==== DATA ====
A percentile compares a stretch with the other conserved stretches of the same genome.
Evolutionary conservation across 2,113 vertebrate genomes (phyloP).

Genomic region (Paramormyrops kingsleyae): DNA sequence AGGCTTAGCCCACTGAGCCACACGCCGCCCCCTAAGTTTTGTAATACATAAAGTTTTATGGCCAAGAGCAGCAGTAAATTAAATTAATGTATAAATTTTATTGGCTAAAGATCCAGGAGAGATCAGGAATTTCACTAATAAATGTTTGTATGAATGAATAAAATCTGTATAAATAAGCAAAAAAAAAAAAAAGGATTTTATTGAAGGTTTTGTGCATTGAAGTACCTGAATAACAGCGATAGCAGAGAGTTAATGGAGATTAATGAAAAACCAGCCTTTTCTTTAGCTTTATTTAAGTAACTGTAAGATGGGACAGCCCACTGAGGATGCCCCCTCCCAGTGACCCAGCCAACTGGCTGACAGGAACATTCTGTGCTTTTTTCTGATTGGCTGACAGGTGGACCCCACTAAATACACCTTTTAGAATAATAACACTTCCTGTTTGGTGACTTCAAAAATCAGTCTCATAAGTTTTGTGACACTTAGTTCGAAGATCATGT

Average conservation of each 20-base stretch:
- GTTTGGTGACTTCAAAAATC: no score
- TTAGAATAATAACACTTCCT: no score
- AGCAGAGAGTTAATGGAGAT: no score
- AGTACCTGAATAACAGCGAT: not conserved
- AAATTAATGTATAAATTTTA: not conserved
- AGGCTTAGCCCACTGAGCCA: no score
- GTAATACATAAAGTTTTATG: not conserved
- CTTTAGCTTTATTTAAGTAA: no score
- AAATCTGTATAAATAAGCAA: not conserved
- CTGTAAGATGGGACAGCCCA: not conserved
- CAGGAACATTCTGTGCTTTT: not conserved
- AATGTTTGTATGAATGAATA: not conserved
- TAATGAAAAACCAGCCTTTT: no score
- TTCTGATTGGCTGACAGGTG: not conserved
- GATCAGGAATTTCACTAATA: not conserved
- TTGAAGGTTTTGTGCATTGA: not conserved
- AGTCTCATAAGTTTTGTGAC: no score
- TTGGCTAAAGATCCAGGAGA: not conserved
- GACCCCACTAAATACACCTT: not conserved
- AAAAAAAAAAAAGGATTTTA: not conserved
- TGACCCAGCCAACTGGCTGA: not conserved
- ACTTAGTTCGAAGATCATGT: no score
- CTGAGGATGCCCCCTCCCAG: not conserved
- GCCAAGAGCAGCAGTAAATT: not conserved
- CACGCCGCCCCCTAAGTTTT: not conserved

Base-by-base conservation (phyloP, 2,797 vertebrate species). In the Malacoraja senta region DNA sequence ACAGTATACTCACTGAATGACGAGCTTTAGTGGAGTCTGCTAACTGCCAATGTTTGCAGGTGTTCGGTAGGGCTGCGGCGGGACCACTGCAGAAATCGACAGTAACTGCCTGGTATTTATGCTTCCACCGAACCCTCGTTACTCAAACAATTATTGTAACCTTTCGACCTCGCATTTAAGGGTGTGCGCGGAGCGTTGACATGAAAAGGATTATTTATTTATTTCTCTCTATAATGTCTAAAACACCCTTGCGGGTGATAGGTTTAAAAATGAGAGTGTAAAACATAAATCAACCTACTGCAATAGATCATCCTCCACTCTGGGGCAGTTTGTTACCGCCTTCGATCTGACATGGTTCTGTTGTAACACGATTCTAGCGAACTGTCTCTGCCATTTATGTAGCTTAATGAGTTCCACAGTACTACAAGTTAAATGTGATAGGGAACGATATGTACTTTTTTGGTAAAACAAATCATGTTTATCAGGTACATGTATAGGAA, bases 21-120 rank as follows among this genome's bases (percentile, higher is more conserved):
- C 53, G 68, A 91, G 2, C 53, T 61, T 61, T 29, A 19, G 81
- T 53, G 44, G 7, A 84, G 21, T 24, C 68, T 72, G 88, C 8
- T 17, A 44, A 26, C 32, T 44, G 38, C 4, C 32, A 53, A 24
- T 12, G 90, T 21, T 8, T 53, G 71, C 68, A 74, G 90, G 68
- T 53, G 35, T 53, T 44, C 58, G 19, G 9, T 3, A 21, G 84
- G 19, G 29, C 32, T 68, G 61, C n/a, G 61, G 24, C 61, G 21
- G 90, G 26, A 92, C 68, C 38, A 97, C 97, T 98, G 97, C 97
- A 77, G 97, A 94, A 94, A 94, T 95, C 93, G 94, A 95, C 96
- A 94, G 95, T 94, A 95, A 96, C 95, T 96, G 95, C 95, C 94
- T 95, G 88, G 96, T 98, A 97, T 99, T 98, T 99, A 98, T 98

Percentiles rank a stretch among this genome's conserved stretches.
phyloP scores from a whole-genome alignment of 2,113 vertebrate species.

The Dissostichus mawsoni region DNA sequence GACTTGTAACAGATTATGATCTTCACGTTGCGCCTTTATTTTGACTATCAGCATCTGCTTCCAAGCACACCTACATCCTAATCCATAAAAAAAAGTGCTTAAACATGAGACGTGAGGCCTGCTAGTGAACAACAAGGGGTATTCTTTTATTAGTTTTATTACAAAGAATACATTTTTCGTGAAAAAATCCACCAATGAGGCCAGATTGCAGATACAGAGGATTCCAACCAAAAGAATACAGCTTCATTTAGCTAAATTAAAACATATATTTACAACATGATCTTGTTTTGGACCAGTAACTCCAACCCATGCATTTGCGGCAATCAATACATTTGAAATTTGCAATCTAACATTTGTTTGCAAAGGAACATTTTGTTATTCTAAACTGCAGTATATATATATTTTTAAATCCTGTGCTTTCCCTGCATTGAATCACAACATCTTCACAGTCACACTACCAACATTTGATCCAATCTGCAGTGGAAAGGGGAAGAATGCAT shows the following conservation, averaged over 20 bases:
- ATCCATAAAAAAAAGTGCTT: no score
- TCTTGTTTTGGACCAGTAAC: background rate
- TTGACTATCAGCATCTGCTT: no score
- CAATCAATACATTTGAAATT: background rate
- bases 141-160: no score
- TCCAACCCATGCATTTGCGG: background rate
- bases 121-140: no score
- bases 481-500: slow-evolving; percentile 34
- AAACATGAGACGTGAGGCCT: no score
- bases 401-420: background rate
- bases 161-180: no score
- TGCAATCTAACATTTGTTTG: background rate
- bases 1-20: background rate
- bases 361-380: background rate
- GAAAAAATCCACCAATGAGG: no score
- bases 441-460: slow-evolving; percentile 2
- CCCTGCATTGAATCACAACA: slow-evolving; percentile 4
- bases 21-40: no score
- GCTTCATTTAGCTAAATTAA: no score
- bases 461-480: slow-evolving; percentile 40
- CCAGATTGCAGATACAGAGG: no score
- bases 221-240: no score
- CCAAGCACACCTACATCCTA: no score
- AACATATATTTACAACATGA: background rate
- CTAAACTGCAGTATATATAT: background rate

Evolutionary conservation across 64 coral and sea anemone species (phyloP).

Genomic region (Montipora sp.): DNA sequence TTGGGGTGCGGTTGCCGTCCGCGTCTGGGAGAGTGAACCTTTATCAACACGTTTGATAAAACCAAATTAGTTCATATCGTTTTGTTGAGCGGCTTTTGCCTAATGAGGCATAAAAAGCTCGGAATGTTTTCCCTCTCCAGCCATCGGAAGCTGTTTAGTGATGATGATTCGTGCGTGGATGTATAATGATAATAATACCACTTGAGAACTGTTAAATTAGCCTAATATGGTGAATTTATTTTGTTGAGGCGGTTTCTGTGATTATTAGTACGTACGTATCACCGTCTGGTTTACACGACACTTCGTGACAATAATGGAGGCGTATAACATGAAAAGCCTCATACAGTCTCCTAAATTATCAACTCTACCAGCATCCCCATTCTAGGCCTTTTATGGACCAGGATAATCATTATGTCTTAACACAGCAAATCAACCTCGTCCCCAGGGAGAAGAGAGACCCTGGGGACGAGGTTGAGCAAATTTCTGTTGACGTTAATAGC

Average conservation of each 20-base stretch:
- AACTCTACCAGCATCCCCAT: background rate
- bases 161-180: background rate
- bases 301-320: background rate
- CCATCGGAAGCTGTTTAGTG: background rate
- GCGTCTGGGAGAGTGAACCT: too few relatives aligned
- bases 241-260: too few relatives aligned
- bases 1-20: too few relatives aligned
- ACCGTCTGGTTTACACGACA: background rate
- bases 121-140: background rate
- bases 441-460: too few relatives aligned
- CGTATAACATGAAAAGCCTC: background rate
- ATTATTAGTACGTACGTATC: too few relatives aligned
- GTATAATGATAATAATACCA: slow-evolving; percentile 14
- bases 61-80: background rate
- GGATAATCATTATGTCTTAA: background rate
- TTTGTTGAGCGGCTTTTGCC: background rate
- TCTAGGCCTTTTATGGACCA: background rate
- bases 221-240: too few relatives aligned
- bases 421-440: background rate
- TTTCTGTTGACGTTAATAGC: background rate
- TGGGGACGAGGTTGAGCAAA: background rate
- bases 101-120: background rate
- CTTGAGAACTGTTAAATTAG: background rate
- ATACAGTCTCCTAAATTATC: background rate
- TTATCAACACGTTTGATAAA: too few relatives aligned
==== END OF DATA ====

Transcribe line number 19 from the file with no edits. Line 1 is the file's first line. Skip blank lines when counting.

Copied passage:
- GATCAGGAATTTCACTAATA: not conserved